Thursday, May 21, 2009

We Must Demand that President Obama Release ALL Information regarding U.S. Torture and War Crimes!


This is a horrible decision and there is no justification for it whatsoever except rank political cowardice on Obama's part. To now simply renege on his earlier commitment to release the photos not only makes him look both weak and afraid of the GOP led rightwing's reaction to investigations of military torture but it feebly attempts to give the absolutely false impression that not releasing these photos would somehow be in the best interests of the country and American troops in Iraq and Afghanistan as though NOT holding the government and the military completely accountable for widespread and highly illegal and immoral actions against military prisoners would somehow tamp down "anti-American opinion." This self serving and opportunist "argument" makes no sense whatever.

The ACLU is 100% correct in their critique of the President's decision (see their statement in the article below). My hope is that some independent investigative journalist(s) will soon get access to these photographs and release them without the interference, sanction, or censorious control of either the White House or the U.S. military.


May 13, 2009

Obama Tries to Block Release of Detainee Photos
New York Times

President Obama said on Wednesday that he is seeking to block the release of photographs that depict American military personnel abusing captives in Iraq and Afghanistan, worrying that the images could “further inflame anti-American opinion.”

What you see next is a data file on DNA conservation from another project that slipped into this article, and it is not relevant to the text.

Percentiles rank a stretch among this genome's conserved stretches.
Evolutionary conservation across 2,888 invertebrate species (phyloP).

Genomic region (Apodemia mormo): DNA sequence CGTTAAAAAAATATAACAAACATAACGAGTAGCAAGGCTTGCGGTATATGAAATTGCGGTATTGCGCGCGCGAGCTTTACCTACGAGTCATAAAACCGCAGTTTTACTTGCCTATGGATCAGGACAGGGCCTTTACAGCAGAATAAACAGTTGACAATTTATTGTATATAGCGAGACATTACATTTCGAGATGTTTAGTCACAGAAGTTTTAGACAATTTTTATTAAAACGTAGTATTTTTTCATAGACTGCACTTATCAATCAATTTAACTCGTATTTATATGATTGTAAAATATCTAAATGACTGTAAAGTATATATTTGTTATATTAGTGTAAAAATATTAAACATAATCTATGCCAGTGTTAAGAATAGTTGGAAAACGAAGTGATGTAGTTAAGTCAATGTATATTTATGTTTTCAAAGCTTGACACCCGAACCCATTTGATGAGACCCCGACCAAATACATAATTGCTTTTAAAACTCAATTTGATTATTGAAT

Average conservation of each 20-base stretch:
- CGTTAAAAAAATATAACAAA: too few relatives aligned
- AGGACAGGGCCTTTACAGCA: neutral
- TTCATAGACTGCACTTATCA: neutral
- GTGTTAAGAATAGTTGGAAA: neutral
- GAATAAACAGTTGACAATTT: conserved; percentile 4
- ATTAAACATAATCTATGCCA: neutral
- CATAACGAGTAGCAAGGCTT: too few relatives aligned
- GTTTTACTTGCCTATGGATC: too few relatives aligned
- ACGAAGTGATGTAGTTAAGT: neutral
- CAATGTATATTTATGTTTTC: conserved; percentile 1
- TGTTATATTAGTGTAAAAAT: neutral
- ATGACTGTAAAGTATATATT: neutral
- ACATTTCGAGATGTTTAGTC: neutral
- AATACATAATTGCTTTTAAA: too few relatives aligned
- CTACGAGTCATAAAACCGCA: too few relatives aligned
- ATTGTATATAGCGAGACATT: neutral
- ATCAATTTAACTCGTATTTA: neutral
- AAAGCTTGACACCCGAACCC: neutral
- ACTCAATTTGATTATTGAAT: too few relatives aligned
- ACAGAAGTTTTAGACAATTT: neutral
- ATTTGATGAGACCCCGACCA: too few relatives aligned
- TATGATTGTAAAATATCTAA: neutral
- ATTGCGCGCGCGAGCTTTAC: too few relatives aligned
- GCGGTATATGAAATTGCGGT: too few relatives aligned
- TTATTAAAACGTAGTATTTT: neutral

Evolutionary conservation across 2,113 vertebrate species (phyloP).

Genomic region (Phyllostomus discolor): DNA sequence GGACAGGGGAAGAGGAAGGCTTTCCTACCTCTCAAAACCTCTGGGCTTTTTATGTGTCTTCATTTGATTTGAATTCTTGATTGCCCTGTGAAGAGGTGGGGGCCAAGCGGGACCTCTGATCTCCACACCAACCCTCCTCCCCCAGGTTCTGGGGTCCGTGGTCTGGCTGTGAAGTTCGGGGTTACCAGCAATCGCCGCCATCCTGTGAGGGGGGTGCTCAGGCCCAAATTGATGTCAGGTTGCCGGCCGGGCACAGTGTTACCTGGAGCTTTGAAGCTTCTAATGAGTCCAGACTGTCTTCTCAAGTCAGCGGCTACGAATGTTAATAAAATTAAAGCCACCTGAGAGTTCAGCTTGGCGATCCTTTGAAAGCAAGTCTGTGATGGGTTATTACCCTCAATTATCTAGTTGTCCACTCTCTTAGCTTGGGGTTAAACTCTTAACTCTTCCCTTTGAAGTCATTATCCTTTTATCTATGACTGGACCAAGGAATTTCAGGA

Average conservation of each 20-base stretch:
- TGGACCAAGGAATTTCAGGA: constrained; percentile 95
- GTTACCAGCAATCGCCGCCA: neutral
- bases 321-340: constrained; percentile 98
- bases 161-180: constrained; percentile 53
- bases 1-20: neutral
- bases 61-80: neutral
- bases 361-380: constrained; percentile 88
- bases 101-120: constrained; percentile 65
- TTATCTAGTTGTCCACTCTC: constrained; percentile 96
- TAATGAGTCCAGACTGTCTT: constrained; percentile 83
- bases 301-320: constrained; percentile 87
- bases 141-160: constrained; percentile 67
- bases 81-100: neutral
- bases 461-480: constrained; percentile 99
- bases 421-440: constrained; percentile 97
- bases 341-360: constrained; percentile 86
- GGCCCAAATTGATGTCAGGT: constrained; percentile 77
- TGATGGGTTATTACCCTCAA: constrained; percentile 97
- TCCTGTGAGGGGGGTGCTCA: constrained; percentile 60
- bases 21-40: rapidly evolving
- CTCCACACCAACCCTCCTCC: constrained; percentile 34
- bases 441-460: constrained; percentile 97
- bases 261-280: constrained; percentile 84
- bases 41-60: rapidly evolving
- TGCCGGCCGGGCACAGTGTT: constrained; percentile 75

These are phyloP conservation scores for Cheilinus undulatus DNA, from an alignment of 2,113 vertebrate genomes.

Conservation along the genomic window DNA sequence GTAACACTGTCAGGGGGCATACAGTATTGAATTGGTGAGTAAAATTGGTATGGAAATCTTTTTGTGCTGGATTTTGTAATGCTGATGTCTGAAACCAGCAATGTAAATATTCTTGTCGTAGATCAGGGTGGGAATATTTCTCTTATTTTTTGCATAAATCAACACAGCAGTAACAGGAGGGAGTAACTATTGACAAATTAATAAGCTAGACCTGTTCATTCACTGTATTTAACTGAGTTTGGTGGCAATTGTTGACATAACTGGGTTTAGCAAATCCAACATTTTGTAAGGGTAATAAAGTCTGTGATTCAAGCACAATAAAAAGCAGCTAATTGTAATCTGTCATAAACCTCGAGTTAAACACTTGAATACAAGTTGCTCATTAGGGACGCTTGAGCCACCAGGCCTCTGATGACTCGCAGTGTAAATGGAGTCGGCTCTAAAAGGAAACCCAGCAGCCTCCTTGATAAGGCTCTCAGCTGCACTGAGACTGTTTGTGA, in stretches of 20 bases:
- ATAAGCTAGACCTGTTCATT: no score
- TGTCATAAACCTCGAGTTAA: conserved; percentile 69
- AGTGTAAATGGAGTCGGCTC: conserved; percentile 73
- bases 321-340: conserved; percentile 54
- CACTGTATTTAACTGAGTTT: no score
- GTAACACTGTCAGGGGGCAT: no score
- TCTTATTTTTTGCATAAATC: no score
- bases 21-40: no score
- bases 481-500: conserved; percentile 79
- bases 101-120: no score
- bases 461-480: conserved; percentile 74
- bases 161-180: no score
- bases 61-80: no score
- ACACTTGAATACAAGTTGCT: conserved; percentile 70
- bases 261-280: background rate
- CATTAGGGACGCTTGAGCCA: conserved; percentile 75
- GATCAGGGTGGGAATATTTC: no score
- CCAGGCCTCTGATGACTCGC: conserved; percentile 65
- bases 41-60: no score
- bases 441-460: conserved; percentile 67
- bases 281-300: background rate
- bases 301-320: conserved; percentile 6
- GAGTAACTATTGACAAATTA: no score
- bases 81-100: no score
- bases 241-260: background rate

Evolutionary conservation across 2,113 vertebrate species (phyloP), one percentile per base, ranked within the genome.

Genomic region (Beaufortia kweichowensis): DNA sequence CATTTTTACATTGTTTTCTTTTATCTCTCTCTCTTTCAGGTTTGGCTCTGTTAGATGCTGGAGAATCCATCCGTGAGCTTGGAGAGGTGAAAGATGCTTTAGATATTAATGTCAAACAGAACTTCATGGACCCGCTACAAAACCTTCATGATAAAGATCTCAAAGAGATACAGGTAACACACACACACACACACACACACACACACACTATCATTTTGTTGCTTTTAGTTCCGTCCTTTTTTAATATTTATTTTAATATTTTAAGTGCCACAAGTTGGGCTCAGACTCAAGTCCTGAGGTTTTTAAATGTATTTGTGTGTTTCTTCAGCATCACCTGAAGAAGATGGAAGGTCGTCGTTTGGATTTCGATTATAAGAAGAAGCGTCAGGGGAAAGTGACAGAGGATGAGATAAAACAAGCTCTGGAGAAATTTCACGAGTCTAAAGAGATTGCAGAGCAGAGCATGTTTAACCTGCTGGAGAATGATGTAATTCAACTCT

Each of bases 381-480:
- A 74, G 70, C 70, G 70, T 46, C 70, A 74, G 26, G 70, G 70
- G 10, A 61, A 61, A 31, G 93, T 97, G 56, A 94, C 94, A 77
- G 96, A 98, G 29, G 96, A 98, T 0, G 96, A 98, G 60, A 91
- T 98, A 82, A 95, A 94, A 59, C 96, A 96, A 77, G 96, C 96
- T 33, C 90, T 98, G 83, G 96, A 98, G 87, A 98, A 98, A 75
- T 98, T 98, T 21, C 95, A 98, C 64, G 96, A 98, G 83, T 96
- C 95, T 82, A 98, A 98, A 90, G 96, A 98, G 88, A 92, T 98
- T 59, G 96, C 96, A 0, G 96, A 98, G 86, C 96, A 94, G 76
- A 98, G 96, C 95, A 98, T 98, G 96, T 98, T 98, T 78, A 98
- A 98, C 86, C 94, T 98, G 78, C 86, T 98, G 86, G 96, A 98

As he left the White House to fly to Arizona for an evening commencement address, Mr. Obama briefly explained his abrupt reversal on releasing the photographs. He said the pictures, which he has reviewed, “are not particularly sensational, but the conduct did not conform with the Army manual.”

He did not take questions from reporters, but said disclosing the photos would have “a chilling effect” on future attempts to investigate detainee abuse.

The president’s decision marks a sharp reversal from a decision made last month by the Pentagon, which agreed in a case with the American Civil Liberties Union to release photographs showing incidents at Abu Ghraib and a half-dozen other prisons. At the time, the president signed off on the decision, saying he agreed with releasing the photos.

Robert Gibbs, the White House press secretary, said that the president met last week “with his legal team and told them that he did not feel comfortable with the release of the D.O.D. photos because he believes their release would endanger our troops.”